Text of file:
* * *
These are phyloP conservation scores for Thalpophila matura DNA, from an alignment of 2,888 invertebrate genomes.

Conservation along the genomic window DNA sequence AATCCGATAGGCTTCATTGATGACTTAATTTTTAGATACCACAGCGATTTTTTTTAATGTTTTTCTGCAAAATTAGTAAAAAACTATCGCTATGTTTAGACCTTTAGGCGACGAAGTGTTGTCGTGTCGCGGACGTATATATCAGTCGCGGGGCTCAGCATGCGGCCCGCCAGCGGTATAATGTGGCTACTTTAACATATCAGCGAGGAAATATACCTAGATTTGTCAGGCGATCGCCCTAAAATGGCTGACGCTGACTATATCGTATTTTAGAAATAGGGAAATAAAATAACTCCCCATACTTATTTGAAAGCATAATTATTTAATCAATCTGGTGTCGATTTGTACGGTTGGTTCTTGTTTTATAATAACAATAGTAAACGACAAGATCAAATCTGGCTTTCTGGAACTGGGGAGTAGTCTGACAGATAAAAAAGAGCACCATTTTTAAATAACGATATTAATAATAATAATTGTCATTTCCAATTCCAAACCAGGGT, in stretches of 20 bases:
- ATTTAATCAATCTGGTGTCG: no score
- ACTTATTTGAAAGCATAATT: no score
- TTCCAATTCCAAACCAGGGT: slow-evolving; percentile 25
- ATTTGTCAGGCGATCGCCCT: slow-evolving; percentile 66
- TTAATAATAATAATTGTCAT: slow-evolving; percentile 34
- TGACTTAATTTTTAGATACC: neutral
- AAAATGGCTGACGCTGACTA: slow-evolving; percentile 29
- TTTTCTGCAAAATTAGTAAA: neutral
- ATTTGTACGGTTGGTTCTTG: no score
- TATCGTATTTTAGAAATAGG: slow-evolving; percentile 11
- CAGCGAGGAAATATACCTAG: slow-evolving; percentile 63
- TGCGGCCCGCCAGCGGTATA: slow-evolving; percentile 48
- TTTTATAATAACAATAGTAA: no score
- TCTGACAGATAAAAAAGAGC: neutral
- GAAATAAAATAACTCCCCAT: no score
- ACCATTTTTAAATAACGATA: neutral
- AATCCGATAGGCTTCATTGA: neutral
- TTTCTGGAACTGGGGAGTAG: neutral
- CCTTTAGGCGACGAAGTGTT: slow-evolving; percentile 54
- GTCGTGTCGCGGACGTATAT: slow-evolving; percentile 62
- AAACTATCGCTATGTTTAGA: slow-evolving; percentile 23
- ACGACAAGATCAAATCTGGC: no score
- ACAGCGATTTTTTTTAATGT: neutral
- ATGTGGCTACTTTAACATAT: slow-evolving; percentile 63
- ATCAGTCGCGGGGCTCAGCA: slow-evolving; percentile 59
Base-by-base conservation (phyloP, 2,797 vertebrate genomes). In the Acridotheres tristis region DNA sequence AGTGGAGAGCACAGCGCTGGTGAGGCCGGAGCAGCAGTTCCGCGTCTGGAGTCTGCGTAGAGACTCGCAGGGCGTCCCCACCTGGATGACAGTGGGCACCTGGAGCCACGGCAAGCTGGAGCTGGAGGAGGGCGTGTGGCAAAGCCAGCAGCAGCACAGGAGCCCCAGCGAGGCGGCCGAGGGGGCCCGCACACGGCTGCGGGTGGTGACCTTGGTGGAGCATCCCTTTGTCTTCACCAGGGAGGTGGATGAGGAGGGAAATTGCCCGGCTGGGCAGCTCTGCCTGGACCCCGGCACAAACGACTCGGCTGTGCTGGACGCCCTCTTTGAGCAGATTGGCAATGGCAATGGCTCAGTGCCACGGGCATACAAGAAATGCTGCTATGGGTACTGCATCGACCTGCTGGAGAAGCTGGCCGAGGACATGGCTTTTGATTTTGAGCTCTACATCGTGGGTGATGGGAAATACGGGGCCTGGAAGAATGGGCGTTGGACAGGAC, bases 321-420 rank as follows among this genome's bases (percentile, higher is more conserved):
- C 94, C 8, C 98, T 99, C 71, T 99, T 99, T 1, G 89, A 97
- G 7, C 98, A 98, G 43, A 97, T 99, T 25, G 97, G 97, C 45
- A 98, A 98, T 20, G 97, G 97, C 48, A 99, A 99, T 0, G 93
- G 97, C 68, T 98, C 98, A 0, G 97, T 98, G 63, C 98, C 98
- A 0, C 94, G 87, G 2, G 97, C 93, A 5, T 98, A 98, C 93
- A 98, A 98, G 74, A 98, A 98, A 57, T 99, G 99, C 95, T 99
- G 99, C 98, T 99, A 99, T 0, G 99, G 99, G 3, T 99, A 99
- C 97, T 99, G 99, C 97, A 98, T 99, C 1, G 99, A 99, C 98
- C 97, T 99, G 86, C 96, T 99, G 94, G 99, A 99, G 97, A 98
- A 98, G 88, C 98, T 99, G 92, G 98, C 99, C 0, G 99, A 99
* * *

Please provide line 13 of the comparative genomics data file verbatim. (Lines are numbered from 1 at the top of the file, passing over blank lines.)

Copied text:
- CAGCGAGGAAATATACCTAG: slow-evolving; percentile 63